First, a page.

STARRED REVIEW
June 12, 2018

Who said moving was stressful?

By Linda Urban, illustrated by Hadley Hooper
Review by

In Mabel and Sam, a funny three-part adventure by Linda Urban, there is a moment that perfectly captures one of the stranger parts of moving into a new house. Mabel her brother Sam stare at a rocking chair. Because it’s in a new spot in a new room in their new house, they see the chair anew: “Now the lullaby chair looked like a stranger.” But it’s these new-home reconfigurations that spark their imaginations while the adults around them loudly pile boxes.

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In Mabel and Sam, a funny three-part adventure by Linda Urban, there is a moment that perfectly captures one of the stranger parts of moving into a new house. Mabel her brother Sam stare at a rocking chair. Because it’s in a new spot in a new room in their new house, they see the chair anew: “Now the lullaby chair looked like a stranger.” But it’s these new-home reconfigurations that spark their imaginations while the adults around them loudly pile boxes.

In the first story, which is dominated by cool blue illustrations from Hadley Hooper, Mabel and Sam are overwhelmed by all the people bustling about. They find a quiet spot in a room where there is large rug with an empty box on it, “And that is how Mabel became a Sea Captain.” In the second story, illustrated with warm honey hues, the aforementioned lullaby chair prompts the pair to take an imaginary museum tour with Mabel leading her brother through the house. In the third story, with its grey-blue shaded pictures, Mabel and Sam transform a box and bed covers into a rocket ship and have a thrilling space adventure. In each instance, Mabel takes the lead. There’s much humor in the children’s dialogue, especially in the ways in which Mabel calls the shots.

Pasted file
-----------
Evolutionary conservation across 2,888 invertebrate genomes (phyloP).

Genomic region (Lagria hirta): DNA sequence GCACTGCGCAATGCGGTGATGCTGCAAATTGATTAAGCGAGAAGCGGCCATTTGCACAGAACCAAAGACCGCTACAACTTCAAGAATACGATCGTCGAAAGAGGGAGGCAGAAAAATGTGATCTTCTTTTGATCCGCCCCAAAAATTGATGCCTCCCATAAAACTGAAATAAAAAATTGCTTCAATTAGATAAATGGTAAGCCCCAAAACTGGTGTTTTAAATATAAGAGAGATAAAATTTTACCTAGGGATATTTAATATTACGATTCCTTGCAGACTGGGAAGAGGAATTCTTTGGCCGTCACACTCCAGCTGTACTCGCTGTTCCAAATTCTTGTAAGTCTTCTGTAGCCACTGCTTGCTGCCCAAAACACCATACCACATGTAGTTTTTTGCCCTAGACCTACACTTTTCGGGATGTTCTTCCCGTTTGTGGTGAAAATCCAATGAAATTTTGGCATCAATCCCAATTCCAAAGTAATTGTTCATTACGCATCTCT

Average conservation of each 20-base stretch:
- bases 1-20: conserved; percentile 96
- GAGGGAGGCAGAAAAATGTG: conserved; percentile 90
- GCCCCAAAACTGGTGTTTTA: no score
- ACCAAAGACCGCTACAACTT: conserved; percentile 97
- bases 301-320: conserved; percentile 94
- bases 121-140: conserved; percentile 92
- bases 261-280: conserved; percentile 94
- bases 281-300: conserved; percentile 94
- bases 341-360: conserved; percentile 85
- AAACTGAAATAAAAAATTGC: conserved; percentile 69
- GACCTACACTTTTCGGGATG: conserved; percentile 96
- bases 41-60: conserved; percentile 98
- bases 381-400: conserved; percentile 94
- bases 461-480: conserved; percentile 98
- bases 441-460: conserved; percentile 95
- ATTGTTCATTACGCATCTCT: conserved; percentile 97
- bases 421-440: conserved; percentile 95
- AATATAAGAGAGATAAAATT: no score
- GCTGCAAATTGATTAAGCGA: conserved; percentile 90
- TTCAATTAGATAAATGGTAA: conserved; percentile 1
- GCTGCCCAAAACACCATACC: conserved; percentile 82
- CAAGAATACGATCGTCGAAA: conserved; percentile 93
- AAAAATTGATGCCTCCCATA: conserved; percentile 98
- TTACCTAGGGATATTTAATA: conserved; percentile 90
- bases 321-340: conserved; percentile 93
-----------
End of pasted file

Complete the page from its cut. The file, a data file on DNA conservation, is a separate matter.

Hooper’s retro, textured illustrations, rendered via printmaking techniques, expertly capture the joyous dynamics of imaginative sibling play in this lengthy story. (I love this longer text in a day where minimalist picture book texts dominate.) Mabel and Sam are so endearing; maybe we readers will be lucky enough to see them in a sequel.

Julie Danielson features authors and illustrators at Seven Impossible Things Before Breakfast, a children’s literature blog.

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Mabel and Sam at Home

Mabel and Sam at Home

By Linda Urban, illustrated by Hadley Hooper
Chronicle
ISBN 9781452139968

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